EU to sue Britain over Internet privacy
(AP) -- The European Union started legal action against Britain on Tuesday for not applying EU data privacy rules that would restrict an Internet advertising tracker called Phorm from watching how users surf the Web.
It said it had received numerous complaints about BT Group PLC, which tested Phorm's service in 2006 and 2007 without informing customers involved in the trial. Phorm analyzes Internet users' behavior so it can display ads that might appeal to them.
"Such a technology in the view of the European Commission and European data protection law can only be used with the prior consent of the user," said EU spokesman Martin Selmayr.
Regulators sent a first legal warning to Britain on Tuesday, asking it to explain or change the way it interprets EU rules because it currently allows interception when it is unintentional or when a tracker has "reasonable grounds" to believe that consent was given.
Britain has two months to reply. The European Commission can issue more warnings before it can take a government to an EU court where it may be ordered to change national law or face daily fines.
BT sought consent from users when it tried Phorm again from October to December 2008. The company says on its Web site that the trial didn't keep or pass on information that could personally identify users and what they did.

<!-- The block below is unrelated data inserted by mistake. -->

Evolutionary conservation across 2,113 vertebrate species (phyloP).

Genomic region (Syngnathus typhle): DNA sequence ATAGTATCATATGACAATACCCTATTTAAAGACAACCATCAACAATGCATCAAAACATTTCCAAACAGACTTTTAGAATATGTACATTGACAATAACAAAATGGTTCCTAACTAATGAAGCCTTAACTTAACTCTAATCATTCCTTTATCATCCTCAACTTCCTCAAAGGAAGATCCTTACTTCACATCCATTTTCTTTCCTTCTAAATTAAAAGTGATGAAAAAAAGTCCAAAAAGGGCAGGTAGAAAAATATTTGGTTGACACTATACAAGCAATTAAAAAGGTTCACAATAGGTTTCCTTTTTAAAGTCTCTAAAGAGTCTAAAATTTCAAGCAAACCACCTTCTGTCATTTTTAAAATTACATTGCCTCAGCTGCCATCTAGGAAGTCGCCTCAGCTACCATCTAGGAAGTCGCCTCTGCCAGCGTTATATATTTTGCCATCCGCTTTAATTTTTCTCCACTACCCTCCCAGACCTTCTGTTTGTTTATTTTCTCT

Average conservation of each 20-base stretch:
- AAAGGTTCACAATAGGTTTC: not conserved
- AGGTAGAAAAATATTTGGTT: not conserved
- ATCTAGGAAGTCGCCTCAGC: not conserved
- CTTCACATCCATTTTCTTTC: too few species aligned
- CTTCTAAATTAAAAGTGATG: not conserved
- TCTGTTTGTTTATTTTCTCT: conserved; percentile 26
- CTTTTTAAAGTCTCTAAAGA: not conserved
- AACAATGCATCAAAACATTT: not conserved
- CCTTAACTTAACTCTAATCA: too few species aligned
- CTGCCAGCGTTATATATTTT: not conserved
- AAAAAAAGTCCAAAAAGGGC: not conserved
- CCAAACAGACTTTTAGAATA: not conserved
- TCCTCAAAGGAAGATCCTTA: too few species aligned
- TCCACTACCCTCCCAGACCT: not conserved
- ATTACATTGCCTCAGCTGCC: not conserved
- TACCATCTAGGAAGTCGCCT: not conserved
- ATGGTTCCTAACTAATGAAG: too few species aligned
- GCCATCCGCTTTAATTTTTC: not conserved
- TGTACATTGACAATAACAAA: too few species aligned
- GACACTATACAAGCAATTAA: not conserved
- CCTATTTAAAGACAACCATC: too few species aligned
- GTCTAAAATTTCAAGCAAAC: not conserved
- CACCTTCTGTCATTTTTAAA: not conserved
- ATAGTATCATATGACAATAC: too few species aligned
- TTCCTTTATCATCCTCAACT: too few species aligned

Internet companies, privacy advocates and regulators disagree on what kind of traffic data is personal - such as IP addresses that give a location - and whether storing information on a crowd of people might evade strict privacy rules because they cannot be identified individually.
Phorm has worked with three Internet operators reaching 70 percent of Britain's broadband market - BT Group PLC, Virgin Media Inc. and Carphone Warehouse Group PLC's TalkTalk.
BT said it had no immediate comment on the decision. Messages left with Talk Talk, Virgin Media, and the London office of Phorm Inc. were not immediately returned.
Separately, EU Media Commissioner Viviane Reding said that social networking sites should move quickly to step up default privacy settings, especially for younger users.
"Is every social networker really aware that technically, all pictures and information uploaded on social networking profiles can be accessed and used by anyone on the Web?" she asked in a video message.
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